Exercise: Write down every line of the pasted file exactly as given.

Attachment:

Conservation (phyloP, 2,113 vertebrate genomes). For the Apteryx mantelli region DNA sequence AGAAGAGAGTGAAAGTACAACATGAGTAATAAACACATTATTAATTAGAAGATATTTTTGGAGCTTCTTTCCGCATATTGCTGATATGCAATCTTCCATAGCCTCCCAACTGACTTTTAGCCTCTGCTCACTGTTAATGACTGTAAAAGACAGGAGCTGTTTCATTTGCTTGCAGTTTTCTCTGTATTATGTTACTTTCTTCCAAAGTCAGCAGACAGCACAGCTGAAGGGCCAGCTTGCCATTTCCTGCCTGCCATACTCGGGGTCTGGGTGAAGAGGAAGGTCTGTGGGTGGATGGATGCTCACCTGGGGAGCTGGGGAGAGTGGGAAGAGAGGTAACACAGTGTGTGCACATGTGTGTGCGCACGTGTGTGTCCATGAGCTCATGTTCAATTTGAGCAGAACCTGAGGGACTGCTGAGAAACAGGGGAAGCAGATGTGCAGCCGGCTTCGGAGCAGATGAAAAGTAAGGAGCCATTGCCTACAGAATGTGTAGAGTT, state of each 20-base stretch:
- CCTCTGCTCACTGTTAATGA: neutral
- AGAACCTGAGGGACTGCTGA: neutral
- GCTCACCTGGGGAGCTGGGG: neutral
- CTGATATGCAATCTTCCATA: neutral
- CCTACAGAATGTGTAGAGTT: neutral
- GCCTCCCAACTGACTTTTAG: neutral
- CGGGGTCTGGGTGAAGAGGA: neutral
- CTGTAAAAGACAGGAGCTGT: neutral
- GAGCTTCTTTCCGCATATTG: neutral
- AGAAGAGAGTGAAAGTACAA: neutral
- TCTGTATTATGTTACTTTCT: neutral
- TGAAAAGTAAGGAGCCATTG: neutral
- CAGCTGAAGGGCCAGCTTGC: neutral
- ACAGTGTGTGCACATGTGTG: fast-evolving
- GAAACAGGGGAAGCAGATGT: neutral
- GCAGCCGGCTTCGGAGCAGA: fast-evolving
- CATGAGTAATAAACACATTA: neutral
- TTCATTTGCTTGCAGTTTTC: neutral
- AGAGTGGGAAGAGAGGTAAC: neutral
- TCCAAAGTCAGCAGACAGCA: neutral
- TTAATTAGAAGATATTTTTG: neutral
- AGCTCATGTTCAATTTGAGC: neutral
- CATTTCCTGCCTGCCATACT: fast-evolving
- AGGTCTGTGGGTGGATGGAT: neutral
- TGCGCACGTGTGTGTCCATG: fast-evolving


Conservation (phyloP, 2,113 vertebrate genomes). For the Apteryx mantelli region DNA sequence AGAAGAGAGTGAAAGTACAACATGAGTAATAAACACATTATTAATTAGAAGATATTTTTGGAGCTTCTTTCCGCATATTGCTGATATGCAATCTTCCATAGCCTCCCAACTGACTTTTAGCCTCTGCTCACTGTTAATGACTGTAAAAGACAGGAGCTGTTTCATTTGCTTGCAGTTTTCTCTGTATTATGTTACTTTCTTCCAAAGTCAGCAGACAGCACAGCTGAAGGGCCAGCTTGCCATTTCCTGCCTGCCATACTCGGGGTCTGGGTGAAGAGGAAGGTCTGTGGGTGGATGGATGCTCACCTGGGGAGCTGGGGAGAGTGGGAAGAGAGGTAACACAGTGTGTGCACATGTGTGTGCGCACGTGTGTGTCCATGAGCTCATGTTCAATTTGAGCAGAACCTGAGGGACTGCTGAGAAACAGGGGAAGCAGATGTGCAGCCGGCTTCGGAGCAGATGAAAAGTAAGGAGCCATTGCCTACAGAATGTGTAGAGTT, state of each 20-base stretch:
- CCTCTGCTCACTGTTAATGA: neutral
- AGAACCTGAGGGACTGCTGA: neutral
- GCTCACCTGGGGAGCTGGGG: neutral
- CTGATATGCAATCTTCCATA: neutral
- CCTACAGAATGTGTAGAGTT: neutral
- GCCTCCCAACTGACTTTTAG: neutral
- CGGGGTCTGGGTGAAGAGGA: neutral
- CTGTAAAAGACAGGAGCTGT: neutral
- GAGCTTCTTTCCGCATATTG: neutral
- AGAAGAGAGTGAAAGTACAA: neutral
- TCTGTATTATGTTACTTTCT: neutral
- TGAAAAGTAAGGAGCCATTG: neutral
- CAGCTGAAGGGCCAGCTTGC: neutral
- ACAGTGTGTGCACATGTGTG: fast-evolving
- GAAACAGGGGAAGCAGATGT: neutral
- GCAGCCGGCTTCGGAGCAGA: fast-evolving
- CATGAGTAATAAACACATTA: neutral
- TTCATTTGCTTGCAGTTTTC: neutral
- AGAGTGGGAAGAGAGGTAAC: neutral
- TCCAAAGTCAGCAGACAGCA: neutral
- TTAATTAGAAGATATTTTTG: neutral
- AGCTCATGTTCAATTTGAGC: neutral
- CATTTCCTGCCTGCCATACT: fast-evolving
- AGGTCTGTGGGTGGATGGAT: neutral
- TGCGCACGTGTGTGTCCATG: fast-evolving